And what of the play calling, which offensive coordinator Chan Gailey acknowledged last week has been more conservative for Tua than when Ryan Fitzpatrick is in the game?

Will Chan Gailey return as OC?

Whether Gailey, who turns 69 on Tuesday, is retained or retires is one of the key offseason questions.

Regarding Gailey and the play calling, Tagovailoa said: “I think me and Chan’s relationship is really good, and our partnership with what I kind of want called and the communication between us I think is really good.

“Just today, I don’t think I put us in a really good situation. With the defense giving us a turnover on the first series and not going down and punching it in, there was a lot of miscommunication on that first drive for us. …

“We need to be better in that aspect of opening up games. First drives, we’ve got to go down and give our team some spark.”

Inexplicably, Gailey waited until the Dolphins fell into a huge deficit to take the reins off Tagovailoa with more uptempo and downfield throws. The change brought an impressive 75-yard touchdown drive to open the second half, but the spate of interceptions followed.

It wasn’t just the shortcomings of an offense short on playmakers that led to the drubbing. The Bills torched Miami’s highly regarded defense and special teams too, producing touchdown in all three phases of the game.

Interceptions by Byron Jones and Xavien Howard (his 10th of the season, tying the franchise record) were the lone highlights for Miami.

“We didn’t play well as a team,” said Flores, who avoided criticism of Tagovailoa while distributing blame, but said, “That includes Tua. He’s got to play better as well. But everyone’s a part of that.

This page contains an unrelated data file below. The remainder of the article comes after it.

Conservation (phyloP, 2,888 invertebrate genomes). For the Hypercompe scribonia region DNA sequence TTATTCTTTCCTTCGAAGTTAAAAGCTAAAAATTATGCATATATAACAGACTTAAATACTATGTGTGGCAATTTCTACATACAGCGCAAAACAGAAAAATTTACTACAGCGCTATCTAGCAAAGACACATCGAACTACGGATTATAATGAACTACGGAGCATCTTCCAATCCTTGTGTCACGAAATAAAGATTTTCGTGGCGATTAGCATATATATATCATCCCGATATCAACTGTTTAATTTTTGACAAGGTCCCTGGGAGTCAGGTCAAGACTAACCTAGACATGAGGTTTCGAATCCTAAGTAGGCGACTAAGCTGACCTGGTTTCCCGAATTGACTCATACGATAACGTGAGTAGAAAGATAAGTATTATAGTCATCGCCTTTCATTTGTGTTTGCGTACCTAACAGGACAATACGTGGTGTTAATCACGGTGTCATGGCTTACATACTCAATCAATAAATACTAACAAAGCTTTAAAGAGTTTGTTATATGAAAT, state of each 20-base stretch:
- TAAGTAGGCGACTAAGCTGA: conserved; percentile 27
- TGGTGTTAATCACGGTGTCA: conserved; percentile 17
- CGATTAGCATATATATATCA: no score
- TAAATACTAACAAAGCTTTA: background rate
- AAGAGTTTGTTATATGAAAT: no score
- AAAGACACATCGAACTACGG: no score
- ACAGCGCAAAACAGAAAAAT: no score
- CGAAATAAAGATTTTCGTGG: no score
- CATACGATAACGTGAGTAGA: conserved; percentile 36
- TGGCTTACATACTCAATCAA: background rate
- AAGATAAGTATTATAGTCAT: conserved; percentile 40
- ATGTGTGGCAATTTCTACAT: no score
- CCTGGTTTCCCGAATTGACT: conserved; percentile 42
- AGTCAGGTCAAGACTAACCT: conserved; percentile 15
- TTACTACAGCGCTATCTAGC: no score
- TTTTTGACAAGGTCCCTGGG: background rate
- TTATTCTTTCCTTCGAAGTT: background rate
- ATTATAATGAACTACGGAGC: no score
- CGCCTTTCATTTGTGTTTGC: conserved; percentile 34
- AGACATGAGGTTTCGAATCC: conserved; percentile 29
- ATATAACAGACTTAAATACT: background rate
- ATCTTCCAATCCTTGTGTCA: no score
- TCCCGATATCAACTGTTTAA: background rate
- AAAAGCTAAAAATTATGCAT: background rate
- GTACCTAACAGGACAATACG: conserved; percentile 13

“Look, he’s played well over the course of the season. We as a team have played well. We didn’t have it today.”

Flores, Grier face vital offseason decisions

As much as you want to see your team make the playoffs, it was difficult to root for that after the Dolphins turned in their poorest performance of the season.

On the surface the season-ending shellacking goes down as another in a long line of Dolphins dreams that have died at Buffalo. But the circumstance are different this time.

These Dolphins came farther and faster than was reasonable to expect in the second season of a complete roster reconstruction.

Next season expectations will be higher and the offseason will be about putting talent in place to meet them and avoid bitter endings like this one.

My gut feeling is Tagovailoa will be back as the starter and he will have more weapons at his disposal and a different OC calling the plays.

But as Tua said after the game, “I don’t think I have control over any of those things. I think all I can do is to continue to grow, continue to get better.”

Right, Grier and Flores will make those calls. Their jobs depend on it. They can’t afford not to get it right.

Craig Davis has covered South Florida sports and teams, including the Dolphins, for four decades. Follow him on Twitter @CraigDavisRuns